Lawmakers say EU isn’t tackling phone surveillance scandal

BRUSSELS (AP) — The European Parliament’s inquiry committee investigating the use of surveillance spyware by the bloc’s governments said Tuesday the EU’s executive arm and member countries are failing to properly tackle a surveillance scandal that has targeted opposition politicians and journalists.

In a draft report published Tuesday, the committee investigating Pegasus said the European Council and national governments “are practicing omertà” — or a code of silence — and regretted that the European Commission only shared “reluctantly and piecemeal” information concerning spyware attacks on its own employees.

A spokesman for the Commission responded that any attempt from national security services to illegally access data of citizens “is unacceptable” and insisted it has already started taking action to protect journalists from the use of spyware.

The Parliament committee has been investigating the use by governments of Israel’s Pegasus spyware and other invasive surveillance tools, viewing such technology as a threat to democracy in the 27-nation bloc.

Pegasus was developed by Israel’s NSO Group and is designed to breach mobile phones and extract vast amounts of information from them, including text messages, passwords, locations and microphone and camera recordings.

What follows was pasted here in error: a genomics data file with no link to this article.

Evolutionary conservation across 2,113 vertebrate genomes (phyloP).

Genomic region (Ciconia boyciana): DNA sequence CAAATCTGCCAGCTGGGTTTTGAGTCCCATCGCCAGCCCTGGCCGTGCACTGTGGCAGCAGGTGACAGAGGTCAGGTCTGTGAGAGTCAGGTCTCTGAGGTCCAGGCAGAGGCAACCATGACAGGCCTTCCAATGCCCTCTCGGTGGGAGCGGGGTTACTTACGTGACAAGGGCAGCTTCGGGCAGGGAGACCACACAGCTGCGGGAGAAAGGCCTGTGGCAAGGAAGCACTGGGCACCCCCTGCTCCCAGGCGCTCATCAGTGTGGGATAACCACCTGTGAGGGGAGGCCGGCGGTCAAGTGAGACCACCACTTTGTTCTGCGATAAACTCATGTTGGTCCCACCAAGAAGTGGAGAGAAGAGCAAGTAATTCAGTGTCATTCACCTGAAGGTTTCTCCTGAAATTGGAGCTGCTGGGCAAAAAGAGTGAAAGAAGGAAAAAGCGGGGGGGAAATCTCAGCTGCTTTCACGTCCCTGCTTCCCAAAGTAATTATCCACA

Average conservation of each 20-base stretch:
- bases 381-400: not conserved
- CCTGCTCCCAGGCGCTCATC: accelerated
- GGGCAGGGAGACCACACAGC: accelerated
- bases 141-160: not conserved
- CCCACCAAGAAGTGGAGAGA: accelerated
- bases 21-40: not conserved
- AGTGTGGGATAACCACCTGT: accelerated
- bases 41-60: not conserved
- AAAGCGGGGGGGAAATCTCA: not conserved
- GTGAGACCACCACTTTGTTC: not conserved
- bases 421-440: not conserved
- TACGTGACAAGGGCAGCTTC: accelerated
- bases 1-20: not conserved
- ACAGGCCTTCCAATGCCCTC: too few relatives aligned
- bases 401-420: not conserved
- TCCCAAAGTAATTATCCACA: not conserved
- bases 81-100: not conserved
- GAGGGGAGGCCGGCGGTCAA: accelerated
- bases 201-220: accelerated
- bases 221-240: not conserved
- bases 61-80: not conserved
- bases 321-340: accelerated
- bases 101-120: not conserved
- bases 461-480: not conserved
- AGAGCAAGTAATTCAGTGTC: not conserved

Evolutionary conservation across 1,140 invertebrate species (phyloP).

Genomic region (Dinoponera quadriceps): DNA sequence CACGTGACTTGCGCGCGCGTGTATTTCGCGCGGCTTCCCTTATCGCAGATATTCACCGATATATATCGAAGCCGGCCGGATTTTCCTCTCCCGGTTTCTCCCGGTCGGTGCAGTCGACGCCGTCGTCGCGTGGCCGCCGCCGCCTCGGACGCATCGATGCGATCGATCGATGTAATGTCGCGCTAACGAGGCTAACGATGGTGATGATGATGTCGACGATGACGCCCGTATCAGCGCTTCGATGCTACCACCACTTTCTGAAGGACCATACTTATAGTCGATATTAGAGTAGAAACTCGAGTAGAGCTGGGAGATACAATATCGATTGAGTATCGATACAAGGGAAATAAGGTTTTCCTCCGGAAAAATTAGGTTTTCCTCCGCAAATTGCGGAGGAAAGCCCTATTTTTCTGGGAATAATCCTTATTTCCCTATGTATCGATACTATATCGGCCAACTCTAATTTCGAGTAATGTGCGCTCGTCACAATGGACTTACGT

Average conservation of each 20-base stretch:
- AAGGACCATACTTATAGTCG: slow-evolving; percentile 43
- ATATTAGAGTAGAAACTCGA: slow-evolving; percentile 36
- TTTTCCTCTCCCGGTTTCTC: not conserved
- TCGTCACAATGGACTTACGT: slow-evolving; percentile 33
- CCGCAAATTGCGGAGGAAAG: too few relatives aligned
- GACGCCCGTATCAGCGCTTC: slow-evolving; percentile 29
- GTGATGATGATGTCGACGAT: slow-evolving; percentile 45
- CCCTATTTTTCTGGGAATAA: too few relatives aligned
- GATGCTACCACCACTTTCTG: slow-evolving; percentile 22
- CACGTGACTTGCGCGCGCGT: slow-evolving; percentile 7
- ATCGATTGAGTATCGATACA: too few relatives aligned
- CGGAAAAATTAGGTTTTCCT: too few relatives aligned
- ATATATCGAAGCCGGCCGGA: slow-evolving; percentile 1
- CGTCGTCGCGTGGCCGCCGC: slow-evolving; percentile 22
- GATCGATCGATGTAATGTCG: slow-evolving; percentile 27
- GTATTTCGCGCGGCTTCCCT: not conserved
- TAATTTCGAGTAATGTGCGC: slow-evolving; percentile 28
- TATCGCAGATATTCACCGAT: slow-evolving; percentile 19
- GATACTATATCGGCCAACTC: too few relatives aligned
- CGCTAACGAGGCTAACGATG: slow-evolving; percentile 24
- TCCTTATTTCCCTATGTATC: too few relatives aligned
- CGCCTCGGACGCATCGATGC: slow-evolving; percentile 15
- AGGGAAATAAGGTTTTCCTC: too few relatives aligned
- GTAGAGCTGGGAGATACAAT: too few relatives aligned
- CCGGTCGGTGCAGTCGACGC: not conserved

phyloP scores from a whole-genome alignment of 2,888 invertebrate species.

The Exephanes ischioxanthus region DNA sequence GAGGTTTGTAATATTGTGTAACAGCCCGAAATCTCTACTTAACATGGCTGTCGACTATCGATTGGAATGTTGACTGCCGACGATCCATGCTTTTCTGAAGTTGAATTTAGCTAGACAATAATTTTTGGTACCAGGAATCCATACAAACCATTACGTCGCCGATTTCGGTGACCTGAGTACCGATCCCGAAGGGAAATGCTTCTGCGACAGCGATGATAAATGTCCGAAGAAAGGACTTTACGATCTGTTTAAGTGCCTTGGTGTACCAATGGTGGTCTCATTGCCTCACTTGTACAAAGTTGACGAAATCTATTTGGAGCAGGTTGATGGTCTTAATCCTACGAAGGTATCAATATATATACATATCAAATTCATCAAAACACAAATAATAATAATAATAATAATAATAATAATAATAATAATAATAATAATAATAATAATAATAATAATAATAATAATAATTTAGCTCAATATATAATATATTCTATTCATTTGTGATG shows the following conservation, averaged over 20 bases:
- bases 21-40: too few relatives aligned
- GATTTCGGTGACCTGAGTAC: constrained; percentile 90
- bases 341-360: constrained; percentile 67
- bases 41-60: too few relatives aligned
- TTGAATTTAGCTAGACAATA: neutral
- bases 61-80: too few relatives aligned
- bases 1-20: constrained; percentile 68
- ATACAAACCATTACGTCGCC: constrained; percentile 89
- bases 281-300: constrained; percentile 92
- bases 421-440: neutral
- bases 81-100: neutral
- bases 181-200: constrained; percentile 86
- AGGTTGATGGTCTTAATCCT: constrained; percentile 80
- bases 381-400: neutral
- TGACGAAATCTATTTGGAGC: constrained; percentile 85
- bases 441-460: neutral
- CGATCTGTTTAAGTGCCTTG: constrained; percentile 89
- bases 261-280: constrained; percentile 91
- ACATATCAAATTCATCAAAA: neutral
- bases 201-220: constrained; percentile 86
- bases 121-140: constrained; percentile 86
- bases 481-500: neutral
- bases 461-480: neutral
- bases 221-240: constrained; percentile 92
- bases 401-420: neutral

The company markets the technology as a tool to target criminals, but many cases have been discovered worldwide of governments using it against dissidents, journalists and political opponents.

According to EU lawmakers, the NSO Group has sold its products in at least 14 EU countries.

“In at least four member states, Poland, Hungary, Greece, and Spain, there has been illegitimate use of spyware, and there are suspicions about its use in Cyprus,” they said, adding that Cyprus and Bulgaria serve as the export hub for spyware.

“Member State governments have largely declined the invitation to cooperate with the PEGA committee,” lawmakers said. “Some governments downright refused to cooperate, others were friendly and polite but did not really share meaningful information. Even a simple questionnaire sent to all member states about the details of their national legal framework for the use of spyware, has hardly received any substantial answers.”

The committee also deplored that Europol, the EU’s crime agency, did not start an investigation into the matter.

“Only after being pressed by the European Parliament, it addressed a letter to five Member States, asking if a police inquiry had started, and if they could be of assistance,” lawmakers said in their draft report.

Following debates with political groups from the Parliament and the possible addition of amendments, a vote on the committee’s final findings will be held next year.

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